Why It’s Unique: It brings another option to the market for boats that traditionally would power with a single inboard or twin outboards.
There’s an App for That
Innovation: Nautical mobile applications
How It Came to Be: Navionics released the first generation of its popular application in late 2008, and since that time, iterations have been steadily improving. Offering excellent nautical charts with tidal, current and weather information, Navionics’ recently released 5.0 version also includes a user-generated content (UGC) feature, in which users can input on-the-water data and view information others have input as well — all in real time. The Navionics app is compatible with iPhone, iPad and Android mobile devices, and perhaps its most innovative feature is Plotter Sync, which Navionics has been working on for some time with Raymarine. This function allows you to synchronize routes and waypoints from a mobile device to a Raymarine chart plotter via a wireless network.
Why It’s Unique: Mobile marine apps are as cool as things get. Factor in wireless interaction between these apps and marine electronics, and you’ve got a whole new ballgame in the making.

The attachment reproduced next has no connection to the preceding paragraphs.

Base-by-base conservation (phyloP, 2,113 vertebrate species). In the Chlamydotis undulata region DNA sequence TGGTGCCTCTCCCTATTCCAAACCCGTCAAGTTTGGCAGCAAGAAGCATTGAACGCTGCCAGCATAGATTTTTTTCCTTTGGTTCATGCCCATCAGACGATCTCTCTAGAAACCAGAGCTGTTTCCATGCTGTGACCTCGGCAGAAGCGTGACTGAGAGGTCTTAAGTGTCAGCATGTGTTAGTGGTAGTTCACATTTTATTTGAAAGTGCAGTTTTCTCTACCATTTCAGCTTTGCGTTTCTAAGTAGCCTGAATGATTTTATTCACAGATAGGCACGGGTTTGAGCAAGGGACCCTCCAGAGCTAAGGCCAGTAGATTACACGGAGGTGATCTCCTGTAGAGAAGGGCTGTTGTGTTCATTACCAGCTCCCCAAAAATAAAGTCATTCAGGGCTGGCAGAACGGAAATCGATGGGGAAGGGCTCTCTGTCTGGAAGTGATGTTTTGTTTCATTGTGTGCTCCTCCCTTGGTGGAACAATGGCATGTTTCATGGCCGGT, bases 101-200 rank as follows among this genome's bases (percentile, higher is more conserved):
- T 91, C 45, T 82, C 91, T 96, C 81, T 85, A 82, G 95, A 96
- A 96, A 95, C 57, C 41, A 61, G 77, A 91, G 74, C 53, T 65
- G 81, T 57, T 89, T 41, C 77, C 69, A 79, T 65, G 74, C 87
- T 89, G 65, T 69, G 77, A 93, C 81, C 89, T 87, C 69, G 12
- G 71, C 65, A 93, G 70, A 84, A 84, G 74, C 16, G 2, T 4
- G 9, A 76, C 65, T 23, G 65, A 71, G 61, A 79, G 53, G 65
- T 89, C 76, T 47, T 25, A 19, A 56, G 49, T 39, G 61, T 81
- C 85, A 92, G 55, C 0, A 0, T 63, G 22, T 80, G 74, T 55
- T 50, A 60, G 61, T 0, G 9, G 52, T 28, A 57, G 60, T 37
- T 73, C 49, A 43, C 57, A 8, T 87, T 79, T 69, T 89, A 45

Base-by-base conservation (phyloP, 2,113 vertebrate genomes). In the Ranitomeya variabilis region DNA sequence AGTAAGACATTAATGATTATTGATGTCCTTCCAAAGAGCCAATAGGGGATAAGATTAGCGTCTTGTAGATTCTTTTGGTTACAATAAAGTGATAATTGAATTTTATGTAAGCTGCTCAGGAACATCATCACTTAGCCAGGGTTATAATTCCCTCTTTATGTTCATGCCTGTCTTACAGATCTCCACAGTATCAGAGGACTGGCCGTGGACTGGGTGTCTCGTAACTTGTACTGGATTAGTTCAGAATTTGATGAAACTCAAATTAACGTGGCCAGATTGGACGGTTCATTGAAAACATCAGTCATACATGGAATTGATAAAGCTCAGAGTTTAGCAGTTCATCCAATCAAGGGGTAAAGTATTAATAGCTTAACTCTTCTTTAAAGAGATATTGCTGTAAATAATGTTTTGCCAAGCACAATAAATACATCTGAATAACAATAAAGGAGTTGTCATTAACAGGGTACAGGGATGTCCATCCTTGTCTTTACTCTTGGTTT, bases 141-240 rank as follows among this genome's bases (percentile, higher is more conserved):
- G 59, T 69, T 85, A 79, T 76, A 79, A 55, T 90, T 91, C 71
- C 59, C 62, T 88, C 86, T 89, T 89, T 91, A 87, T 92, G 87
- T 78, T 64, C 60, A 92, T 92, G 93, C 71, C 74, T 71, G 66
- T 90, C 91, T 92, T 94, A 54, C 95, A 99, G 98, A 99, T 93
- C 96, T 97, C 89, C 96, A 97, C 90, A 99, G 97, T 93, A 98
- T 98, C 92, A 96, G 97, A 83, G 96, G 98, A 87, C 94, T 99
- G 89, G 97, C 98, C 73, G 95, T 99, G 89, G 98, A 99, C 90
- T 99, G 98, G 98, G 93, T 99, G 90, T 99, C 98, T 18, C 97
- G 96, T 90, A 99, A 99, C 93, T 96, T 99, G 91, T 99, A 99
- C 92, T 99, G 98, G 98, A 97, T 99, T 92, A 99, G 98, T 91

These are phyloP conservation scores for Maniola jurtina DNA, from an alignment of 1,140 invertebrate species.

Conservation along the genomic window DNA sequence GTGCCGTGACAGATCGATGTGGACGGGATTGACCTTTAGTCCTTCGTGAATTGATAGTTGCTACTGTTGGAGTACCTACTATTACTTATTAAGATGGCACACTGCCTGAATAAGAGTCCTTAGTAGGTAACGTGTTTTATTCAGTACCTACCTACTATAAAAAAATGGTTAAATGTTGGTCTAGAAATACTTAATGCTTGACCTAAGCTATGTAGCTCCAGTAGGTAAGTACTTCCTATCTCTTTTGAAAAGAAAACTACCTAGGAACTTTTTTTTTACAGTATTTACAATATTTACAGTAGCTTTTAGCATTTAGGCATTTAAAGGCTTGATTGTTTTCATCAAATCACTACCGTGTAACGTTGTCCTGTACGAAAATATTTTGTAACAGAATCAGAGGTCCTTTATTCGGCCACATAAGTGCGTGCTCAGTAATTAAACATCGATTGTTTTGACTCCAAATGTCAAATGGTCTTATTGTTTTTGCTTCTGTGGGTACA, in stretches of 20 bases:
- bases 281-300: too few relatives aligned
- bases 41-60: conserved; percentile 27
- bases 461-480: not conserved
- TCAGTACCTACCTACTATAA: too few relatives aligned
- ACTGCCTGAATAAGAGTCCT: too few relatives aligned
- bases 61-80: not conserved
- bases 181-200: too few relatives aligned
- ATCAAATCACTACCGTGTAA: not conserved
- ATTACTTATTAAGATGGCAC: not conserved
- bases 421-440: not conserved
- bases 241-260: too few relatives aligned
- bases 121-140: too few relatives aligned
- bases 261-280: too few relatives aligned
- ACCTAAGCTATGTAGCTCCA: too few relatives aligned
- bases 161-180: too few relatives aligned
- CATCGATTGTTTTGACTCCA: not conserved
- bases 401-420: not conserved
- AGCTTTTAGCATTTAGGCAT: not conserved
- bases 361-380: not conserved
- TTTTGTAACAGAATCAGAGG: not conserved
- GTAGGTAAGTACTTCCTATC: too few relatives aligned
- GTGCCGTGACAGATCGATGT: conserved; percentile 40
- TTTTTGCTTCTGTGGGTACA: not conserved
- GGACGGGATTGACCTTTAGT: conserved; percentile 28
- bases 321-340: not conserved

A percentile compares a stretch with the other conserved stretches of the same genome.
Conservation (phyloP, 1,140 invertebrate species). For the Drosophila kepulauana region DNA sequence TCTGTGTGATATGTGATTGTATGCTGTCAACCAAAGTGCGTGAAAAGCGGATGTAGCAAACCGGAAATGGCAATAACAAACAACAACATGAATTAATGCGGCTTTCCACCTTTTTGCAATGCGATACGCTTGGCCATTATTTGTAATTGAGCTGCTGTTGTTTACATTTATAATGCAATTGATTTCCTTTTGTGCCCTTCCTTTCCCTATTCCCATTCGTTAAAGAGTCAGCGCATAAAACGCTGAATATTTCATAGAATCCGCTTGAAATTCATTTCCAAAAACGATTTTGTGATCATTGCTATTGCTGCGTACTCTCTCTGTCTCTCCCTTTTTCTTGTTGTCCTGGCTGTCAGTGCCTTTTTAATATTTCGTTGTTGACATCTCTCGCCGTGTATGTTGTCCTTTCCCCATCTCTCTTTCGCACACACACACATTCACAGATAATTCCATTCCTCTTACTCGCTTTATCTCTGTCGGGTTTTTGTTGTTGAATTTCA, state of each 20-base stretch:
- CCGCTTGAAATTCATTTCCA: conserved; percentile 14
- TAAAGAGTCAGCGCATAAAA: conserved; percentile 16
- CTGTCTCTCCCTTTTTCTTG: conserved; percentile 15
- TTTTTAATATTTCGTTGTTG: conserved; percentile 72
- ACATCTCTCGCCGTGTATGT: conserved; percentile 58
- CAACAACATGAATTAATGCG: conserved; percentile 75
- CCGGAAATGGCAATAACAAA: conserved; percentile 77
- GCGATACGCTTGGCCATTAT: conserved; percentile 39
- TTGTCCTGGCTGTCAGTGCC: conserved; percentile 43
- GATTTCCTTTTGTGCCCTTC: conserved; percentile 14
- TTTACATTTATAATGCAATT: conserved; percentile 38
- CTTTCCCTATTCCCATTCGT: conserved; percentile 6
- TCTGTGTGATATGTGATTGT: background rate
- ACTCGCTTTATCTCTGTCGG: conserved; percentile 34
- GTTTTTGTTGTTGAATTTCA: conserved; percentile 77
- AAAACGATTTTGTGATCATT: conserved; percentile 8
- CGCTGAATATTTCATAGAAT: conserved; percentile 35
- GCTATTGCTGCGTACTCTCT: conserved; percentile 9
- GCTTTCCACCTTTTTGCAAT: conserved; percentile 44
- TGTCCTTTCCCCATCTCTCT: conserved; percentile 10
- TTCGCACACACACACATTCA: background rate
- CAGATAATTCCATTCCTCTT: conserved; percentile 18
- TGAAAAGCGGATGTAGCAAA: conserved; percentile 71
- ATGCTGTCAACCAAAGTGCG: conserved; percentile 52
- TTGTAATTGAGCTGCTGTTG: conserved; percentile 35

Don’t Rock the Boat
Innovation: Boat-monitoring and theft-notification services
How It Came to Be: Peter Dalton recounts an old story in which he was wintering one of his cabin cruisers on a California lake. Checking on the boat one day, he was horrified to find a foot of water sitting in the salon. “The worst nightmare of any boater,” groans Dalton, CEO of Globalstar Inc., parent company of Spot LLC. Dalton is hopeful his new Spot Hug product will help prevent such mishaps — and possibly save boaters money on insurance. While the original Spot was designed as a personal handheld emergency beacon for boaters, the Hug system does this and more. Designed primarily for the boat, it uses wired or wireless sensors that, when triggered, notify an owner that something — whether potential theft or water where it’s not supposed to be — has gone awry.